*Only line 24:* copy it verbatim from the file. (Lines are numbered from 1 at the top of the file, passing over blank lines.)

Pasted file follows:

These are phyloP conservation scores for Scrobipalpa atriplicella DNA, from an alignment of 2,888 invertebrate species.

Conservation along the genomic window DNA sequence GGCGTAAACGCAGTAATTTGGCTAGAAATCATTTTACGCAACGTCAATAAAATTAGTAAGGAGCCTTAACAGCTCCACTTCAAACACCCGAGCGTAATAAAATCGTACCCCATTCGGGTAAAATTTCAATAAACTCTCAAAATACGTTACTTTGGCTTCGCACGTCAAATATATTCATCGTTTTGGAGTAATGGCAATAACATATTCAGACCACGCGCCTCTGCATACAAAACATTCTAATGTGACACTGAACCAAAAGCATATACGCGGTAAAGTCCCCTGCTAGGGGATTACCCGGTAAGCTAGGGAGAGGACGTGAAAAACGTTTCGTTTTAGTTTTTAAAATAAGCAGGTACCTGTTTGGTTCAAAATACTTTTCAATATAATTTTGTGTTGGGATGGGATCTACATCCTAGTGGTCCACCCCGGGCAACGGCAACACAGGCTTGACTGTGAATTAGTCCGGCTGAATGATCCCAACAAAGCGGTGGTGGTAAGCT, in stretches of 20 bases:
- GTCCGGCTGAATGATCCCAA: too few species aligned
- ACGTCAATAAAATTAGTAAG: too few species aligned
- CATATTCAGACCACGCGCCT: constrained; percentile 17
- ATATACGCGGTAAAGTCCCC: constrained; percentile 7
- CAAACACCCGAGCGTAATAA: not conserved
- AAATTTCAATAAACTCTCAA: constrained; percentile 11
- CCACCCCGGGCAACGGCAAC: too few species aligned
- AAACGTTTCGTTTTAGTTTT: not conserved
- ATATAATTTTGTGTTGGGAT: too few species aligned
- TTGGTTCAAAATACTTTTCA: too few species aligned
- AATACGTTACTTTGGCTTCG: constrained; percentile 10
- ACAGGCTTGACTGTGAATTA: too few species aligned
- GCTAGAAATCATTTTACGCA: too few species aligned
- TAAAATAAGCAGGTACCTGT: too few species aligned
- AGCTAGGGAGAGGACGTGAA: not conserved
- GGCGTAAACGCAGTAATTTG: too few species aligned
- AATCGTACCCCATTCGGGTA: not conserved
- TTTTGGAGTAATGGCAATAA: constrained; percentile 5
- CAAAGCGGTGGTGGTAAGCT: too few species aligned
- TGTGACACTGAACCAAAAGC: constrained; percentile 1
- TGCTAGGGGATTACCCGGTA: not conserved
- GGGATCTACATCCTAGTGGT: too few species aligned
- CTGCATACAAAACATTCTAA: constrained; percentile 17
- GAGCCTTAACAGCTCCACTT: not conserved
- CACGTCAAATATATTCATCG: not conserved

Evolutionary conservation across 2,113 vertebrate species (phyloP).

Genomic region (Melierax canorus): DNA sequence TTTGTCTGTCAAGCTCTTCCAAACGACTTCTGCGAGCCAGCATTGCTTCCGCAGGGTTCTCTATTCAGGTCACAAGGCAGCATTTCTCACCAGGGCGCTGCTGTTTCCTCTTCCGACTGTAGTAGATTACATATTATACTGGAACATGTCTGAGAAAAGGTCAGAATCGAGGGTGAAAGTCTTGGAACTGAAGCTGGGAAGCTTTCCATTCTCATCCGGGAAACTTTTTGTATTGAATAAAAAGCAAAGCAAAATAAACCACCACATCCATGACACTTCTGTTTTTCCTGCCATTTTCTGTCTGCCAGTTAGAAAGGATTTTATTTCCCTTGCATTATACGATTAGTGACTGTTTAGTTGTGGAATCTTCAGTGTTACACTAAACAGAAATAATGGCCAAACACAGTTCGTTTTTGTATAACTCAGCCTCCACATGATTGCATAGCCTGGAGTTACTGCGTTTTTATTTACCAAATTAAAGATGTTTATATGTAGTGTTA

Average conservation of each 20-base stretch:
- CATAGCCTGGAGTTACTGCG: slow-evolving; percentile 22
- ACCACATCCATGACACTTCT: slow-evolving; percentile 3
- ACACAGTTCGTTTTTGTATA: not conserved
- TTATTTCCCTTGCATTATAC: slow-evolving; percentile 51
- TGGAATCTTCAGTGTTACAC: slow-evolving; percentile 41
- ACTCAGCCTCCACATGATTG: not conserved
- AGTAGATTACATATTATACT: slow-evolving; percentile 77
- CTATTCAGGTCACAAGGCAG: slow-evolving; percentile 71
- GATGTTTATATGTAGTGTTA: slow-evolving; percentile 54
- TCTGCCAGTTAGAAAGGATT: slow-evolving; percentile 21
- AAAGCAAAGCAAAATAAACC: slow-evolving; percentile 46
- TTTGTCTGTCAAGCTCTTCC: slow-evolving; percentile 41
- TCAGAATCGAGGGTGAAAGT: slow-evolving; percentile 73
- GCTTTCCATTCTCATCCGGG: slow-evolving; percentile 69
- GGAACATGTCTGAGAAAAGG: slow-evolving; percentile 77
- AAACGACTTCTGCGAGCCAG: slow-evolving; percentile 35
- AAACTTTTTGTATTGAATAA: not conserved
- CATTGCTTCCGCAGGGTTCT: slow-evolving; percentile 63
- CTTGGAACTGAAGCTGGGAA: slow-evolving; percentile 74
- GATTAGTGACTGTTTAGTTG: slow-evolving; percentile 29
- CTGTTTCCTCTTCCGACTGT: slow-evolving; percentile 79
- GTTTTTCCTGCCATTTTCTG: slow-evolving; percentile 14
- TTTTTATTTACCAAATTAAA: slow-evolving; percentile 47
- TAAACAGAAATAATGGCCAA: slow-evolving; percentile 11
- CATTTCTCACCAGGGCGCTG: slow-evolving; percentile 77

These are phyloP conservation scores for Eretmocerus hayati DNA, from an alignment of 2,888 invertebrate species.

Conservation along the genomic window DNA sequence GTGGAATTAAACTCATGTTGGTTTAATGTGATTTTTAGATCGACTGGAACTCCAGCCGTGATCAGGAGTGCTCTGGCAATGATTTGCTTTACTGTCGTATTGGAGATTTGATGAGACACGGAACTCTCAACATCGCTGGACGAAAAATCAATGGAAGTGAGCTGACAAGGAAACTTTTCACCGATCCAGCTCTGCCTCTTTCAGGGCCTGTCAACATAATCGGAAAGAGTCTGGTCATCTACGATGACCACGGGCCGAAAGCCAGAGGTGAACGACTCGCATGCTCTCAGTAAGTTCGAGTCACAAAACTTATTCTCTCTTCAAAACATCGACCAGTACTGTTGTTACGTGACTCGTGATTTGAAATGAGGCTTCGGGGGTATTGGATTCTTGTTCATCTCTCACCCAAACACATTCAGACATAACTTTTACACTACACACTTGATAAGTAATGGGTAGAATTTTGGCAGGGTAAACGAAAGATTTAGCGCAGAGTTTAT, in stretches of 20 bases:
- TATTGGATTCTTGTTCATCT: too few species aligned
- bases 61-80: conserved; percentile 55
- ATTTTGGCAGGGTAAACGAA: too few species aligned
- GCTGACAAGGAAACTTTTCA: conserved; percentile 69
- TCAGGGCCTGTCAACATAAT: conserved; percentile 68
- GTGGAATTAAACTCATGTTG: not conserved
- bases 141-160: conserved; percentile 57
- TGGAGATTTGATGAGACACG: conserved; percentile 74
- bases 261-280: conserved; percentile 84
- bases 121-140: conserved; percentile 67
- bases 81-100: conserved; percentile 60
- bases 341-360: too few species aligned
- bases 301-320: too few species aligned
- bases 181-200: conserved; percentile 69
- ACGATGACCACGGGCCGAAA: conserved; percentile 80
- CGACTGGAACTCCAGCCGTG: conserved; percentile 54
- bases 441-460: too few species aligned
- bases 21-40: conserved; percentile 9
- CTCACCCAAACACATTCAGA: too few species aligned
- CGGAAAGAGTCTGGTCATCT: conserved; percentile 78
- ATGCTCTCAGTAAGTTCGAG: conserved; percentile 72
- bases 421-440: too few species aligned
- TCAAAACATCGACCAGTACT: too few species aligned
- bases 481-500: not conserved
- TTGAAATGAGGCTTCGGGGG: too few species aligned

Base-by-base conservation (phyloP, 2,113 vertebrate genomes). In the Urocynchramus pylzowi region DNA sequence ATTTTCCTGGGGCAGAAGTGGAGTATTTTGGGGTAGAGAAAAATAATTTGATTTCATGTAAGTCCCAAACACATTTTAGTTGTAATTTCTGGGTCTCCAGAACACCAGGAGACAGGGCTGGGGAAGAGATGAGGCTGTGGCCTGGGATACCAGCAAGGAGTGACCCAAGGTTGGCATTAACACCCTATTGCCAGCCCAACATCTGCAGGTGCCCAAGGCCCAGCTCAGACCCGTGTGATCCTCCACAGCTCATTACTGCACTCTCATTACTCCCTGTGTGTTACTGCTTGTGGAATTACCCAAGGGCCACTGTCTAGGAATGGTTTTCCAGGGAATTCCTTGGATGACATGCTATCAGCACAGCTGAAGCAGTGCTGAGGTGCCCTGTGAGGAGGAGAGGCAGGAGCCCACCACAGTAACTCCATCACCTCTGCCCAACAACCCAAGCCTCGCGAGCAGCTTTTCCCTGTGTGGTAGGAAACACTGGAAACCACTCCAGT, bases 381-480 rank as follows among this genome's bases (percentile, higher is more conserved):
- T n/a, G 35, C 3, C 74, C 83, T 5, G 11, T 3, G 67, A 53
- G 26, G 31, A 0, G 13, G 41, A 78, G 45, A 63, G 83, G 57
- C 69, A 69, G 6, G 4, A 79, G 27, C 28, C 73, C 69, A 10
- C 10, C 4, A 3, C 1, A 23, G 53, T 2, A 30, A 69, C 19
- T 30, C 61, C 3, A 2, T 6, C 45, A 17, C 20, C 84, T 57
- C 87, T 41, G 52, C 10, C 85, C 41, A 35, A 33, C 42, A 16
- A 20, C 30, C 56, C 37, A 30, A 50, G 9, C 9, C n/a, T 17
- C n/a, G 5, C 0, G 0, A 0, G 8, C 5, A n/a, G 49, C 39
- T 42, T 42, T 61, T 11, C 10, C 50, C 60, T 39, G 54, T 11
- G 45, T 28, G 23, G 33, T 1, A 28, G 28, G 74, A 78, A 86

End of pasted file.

- GGGATCTACATCCTAGTGGT: too few species aligned